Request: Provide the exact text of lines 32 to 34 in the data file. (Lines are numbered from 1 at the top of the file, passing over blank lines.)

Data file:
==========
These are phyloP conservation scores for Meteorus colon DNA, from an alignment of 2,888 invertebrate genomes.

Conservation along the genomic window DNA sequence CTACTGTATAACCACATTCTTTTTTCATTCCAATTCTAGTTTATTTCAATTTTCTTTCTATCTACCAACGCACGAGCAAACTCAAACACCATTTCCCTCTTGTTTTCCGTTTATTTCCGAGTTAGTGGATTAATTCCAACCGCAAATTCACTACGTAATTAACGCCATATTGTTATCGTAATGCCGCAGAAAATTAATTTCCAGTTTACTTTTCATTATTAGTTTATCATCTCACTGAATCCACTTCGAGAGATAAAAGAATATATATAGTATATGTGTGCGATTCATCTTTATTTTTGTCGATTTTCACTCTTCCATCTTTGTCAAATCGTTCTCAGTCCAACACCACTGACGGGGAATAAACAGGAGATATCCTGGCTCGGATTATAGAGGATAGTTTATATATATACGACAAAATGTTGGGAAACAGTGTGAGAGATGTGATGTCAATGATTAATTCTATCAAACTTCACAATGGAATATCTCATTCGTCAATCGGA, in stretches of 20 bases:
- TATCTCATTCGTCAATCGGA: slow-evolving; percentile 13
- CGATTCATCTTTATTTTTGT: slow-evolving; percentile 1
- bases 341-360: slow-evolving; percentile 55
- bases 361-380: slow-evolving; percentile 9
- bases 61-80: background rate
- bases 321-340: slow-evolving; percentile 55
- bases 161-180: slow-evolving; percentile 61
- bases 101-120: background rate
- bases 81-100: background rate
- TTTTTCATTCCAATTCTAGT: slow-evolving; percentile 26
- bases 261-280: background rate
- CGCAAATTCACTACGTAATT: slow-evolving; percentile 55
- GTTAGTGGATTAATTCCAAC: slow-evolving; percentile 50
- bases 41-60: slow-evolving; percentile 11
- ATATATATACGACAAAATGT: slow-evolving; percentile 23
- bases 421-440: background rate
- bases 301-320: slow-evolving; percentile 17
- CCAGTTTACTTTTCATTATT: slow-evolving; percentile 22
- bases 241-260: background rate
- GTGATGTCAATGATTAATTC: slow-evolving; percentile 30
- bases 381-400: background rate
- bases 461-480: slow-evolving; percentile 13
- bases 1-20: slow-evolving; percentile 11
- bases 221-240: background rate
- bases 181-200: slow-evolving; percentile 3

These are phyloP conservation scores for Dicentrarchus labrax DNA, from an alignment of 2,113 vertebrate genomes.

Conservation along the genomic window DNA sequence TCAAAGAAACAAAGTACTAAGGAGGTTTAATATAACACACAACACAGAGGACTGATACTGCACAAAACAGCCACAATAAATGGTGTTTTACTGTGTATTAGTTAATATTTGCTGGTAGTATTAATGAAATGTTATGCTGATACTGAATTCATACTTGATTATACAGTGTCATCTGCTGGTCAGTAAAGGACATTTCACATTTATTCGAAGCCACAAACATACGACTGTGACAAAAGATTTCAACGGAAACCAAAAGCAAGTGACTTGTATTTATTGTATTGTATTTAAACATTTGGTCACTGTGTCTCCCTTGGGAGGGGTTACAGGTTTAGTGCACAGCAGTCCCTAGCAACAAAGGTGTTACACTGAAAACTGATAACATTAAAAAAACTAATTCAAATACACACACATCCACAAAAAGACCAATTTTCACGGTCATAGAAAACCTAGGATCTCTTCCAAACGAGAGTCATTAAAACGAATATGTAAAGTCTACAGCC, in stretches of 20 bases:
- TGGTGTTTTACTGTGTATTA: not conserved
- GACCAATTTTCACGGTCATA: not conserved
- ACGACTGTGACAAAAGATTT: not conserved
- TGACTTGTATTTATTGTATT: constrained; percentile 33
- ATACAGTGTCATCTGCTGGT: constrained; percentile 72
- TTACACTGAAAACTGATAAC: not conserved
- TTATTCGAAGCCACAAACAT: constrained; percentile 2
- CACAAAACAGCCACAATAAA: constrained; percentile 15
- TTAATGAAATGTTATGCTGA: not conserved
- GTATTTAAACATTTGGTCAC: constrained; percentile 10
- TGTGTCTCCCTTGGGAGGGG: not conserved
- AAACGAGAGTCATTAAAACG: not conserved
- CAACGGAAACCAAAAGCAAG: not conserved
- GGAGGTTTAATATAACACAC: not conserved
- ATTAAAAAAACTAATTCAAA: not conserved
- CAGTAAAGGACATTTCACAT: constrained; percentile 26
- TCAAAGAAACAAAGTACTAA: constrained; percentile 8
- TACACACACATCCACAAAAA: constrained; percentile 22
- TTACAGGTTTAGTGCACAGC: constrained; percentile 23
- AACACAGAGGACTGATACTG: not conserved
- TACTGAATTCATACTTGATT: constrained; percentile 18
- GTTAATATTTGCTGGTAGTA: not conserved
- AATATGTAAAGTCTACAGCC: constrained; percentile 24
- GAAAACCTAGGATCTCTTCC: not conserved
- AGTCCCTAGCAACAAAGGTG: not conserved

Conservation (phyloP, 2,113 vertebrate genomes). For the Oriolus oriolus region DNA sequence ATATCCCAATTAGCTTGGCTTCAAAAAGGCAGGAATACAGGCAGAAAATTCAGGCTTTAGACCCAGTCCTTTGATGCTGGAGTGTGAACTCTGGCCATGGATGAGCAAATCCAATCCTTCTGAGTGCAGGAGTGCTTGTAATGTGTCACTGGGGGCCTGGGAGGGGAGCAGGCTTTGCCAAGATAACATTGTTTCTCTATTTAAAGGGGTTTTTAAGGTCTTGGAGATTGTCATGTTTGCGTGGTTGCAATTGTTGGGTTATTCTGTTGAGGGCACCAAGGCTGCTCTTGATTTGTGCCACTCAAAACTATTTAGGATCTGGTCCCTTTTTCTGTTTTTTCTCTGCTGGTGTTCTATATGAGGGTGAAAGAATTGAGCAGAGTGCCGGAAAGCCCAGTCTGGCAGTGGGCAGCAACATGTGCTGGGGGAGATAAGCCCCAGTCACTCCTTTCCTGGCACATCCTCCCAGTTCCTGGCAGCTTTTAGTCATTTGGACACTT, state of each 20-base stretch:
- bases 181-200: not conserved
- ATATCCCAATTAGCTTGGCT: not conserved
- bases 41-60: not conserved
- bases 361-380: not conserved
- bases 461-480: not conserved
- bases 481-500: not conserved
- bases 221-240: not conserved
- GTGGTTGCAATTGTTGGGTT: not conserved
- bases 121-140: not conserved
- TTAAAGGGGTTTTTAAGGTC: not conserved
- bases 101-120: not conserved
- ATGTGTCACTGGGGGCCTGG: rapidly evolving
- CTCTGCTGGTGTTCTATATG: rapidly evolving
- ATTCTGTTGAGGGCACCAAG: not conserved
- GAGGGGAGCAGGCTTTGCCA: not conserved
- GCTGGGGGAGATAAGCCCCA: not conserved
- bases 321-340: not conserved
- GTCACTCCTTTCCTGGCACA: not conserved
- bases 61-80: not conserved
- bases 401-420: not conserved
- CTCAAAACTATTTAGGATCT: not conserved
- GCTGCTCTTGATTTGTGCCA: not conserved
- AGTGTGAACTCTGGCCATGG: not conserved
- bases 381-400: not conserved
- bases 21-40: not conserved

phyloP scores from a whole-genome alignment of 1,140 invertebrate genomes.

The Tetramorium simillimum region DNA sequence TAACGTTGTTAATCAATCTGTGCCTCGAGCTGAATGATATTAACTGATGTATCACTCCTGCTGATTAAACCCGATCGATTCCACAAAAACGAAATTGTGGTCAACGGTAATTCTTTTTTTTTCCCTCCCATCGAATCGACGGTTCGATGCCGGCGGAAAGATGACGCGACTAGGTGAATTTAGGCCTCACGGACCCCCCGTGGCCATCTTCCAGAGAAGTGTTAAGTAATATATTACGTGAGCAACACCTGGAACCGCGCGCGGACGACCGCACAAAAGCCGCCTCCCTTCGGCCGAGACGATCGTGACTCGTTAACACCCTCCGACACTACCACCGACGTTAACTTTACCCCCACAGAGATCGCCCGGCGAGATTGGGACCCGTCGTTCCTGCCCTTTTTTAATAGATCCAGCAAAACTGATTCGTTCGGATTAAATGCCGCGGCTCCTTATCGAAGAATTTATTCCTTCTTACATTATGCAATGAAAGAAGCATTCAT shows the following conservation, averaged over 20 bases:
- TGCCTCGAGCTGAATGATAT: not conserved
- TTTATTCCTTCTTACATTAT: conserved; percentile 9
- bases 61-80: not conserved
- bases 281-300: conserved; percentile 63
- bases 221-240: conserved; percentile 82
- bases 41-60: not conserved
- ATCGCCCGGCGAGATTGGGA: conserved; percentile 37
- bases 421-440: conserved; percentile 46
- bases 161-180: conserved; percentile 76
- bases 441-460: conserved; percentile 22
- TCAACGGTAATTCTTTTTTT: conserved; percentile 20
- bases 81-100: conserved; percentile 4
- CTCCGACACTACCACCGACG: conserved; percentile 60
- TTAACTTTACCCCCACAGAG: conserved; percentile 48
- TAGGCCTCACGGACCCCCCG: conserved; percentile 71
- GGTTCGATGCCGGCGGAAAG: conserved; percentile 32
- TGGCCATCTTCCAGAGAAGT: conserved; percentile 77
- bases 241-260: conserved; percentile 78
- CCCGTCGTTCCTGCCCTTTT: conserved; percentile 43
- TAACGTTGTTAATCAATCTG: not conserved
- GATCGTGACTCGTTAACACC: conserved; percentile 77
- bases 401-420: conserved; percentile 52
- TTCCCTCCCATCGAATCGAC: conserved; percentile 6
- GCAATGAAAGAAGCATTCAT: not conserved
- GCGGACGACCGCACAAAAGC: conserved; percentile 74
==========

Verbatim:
- ACGACTGTGACAAAAGATTT: not conserved
- TGACTTGTATTTATTGTATT: constrained; percentile 33
- ATACAGTGTCATCTGCTGGT: constrained; percentile 72